## Abstract

## Transcript

In this lesson, we'll look at the Number format called "Number." The Number format provides three options: the ability to set a fixed number of decimal places, an option to use commas to separate thousandths, and several ways to display negative numbers.

Let's take a look.

To start off, let's copy the numbers in column B to the rest of our table.

The format of all cells in the table is General, so let's apply the Number format to columns C through H.

The default settings for Number format are two decimal places, no commas to separate thousandths, and a standard minus sign for negative numbers.

Let's make adjustments to the Number format to match the headings in our table.

By default, the Number format will display two decimal places, rounding numbers as needed.

We can easily change the number of decimal places using buttons on the ribbon. One button increases decimal places, and the other button decreases decimal places.

The ribbon also has a button that turns on "comma style." When clicked, Excel will add a comma to group thousandths for larger numbers. However, note that using this button will switch the format from Number to Accounting, which may not be desired.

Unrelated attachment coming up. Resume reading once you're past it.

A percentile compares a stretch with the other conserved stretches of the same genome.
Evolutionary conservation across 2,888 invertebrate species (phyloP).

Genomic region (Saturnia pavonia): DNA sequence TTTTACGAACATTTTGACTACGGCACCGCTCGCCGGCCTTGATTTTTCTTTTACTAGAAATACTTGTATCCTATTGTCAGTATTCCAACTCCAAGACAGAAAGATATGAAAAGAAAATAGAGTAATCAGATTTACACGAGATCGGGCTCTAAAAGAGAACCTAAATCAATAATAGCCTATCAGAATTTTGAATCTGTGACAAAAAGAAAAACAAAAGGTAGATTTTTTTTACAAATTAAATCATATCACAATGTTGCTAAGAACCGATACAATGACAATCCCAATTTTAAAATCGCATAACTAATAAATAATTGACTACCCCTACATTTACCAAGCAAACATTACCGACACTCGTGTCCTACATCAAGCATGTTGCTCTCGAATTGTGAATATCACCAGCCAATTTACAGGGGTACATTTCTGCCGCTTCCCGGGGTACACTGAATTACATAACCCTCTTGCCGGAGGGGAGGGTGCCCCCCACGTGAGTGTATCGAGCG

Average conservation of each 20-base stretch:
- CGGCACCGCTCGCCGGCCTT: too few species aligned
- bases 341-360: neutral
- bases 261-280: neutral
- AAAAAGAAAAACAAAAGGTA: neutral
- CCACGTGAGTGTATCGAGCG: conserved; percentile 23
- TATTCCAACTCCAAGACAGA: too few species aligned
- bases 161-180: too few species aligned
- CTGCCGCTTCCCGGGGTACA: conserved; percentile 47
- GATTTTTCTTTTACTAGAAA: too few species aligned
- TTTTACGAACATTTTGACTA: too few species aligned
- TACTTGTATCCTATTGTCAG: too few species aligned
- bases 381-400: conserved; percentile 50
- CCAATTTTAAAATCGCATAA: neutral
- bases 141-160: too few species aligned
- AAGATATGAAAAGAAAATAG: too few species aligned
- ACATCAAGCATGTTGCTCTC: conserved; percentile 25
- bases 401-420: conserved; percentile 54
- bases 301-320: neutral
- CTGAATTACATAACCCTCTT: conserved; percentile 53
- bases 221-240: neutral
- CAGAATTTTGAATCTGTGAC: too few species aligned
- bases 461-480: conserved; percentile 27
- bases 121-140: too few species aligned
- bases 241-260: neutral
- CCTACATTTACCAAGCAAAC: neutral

To keep the Number format, you can enable the comma style using the Cell Format dialog box instead.

Finally, Number format has several options for displaying negative numbers. For example, negative numbers can be displayed in parentheses. Or, in red.

In all cases, only the display of the number has changed; the underlying value of each number has not changed. We can verify this by selecting cells and checking the values displayed in the formula bar.